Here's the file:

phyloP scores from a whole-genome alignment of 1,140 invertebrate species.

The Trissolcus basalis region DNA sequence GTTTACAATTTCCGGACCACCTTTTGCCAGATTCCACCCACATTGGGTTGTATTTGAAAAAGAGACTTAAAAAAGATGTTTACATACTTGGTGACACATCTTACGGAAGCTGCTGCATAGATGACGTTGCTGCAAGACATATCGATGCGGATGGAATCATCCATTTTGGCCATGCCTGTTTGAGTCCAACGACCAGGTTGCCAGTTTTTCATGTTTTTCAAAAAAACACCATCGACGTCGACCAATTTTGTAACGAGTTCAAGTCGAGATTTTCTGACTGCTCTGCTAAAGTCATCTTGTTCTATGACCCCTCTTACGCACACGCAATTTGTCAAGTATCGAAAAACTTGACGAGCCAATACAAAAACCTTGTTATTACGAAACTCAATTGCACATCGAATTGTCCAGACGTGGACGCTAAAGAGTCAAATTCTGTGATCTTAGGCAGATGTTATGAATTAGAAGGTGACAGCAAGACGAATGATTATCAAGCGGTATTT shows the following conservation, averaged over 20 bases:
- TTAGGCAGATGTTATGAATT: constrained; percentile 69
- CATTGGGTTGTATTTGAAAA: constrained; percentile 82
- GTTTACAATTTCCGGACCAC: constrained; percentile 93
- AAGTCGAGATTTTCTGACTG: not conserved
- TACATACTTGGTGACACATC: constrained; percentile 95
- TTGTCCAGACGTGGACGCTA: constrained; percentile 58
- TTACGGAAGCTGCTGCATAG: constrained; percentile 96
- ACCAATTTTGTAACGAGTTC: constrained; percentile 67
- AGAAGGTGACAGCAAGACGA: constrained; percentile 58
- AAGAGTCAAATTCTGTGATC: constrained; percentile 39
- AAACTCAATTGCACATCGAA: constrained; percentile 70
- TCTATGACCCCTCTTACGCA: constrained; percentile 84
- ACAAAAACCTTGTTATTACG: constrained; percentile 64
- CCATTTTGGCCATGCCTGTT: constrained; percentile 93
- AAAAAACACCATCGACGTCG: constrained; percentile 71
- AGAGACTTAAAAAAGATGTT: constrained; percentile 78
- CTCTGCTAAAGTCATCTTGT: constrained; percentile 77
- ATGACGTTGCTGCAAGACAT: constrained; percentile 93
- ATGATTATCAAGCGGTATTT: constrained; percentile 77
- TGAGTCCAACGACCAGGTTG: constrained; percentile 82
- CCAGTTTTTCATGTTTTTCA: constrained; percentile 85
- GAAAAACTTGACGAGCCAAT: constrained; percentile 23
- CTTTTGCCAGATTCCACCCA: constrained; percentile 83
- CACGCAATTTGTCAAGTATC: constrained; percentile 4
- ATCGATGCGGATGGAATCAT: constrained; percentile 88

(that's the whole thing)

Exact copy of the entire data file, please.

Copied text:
phyloP scores from a whole-genome alignment of 1,140 invertebrate species.

The Trissolcus basalis region DNA sequence GTTTACAATTTCCGGACCACCTTTTGCCAGATTCCACCCACATTGGGTTGTATTTGAAAAAGAGACTTAAAAAAGATGTTTACATACTTGGTGACACATCTTACGGAAGCTGCTGCATAGATGACGTTGCTGCAAGACATATCGATGCGGATGGAATCATCCATTTTGGCCATGCCTGTTTGAGTCCAACGACCAGGTTGCCAGTTTTTCATGTTTTTCAAAAAAACACCATCGACGTCGACCAATTTTGTAACGAGTTCAAGTCGAGATTTTCTGACTGCTCTGCTAAAGTCATCTTGTTCTATGACCCCTCTTACGCACACGCAATTTGTCAAGTATCGAAAAACTTGACGAGCCAATACAAAAACCTTGTTATTACGAAACTCAATTGCACATCGAATTGTCCAGACGTGGACGCTAAAGAGTCAAATTCTGTGATCTTAGGCAGATGTTATGAATTAGAAGGTGACAGCAAGACGAATGATTATCAAGCGGTATTT shows the following conservation, averaged over 20 bases:
- TTAGGCAGATGTTATGAATT: constrained; percentile 69
- CATTGGGTTGTATTTGAAAA: constrained; percentile 82
- GTTTACAATTTCCGGACCAC: constrained; percentile 93
- AAGTCGAGATTTTCTGACTG: not conserved
- TACATACTTGGTGACACATC: constrained; percentile 95
- TTGTCCAGACGTGGACGCTA: constrained; percentile 58
- TTACGGAAGCTGCTGCATAG: constrained; percentile 96
- ACCAATTTTGTAACGAGTTC: constrained; percentile 67
- AGAAGGTGACAGCAAGACGA: constrained; percentile 58
- AAGAGTCAAATTCTGTGATC: constrained; percentile 39
- AAACTCAATTGCACATCGAA: constrained; percentile 70
- TCTATGACCCCTCTTACGCA: constrained; percentile 84
- ACAAAAACCTTGTTATTACG: constrained; percentile 64
- CCATTTTGGCCATGCCTGTT: constrained; percentile 93
- AAAAAACACCATCGACGTCG: constrained; percentile 71
- AGAGACTTAAAAAAGATGTT: constrained; percentile 78
- CTCTGCTAAAGTCATCTTGT: constrained; percentile 77
- ATGACGTTGCTGCAAGACAT: constrained; percentile 93
- ATGATTATCAAGCGGTATTT: constrained; percentile 77
- TGAGTCCAACGACCAGGTTG: constrained; percentile 82
- CCAGTTTTTCATGTTTTTCA: constrained; percentile 85
- GAAAAACTTGACGAGCCAAT: constrained; percentile 23
- CTTTTGCCAGATTCCACCCA: constrained; percentile 83
- CACGCAATTTGTCAAGTATC: constrained; percentile 4
- ATCGATGCGGATGGAATCAT: constrained; percentile 88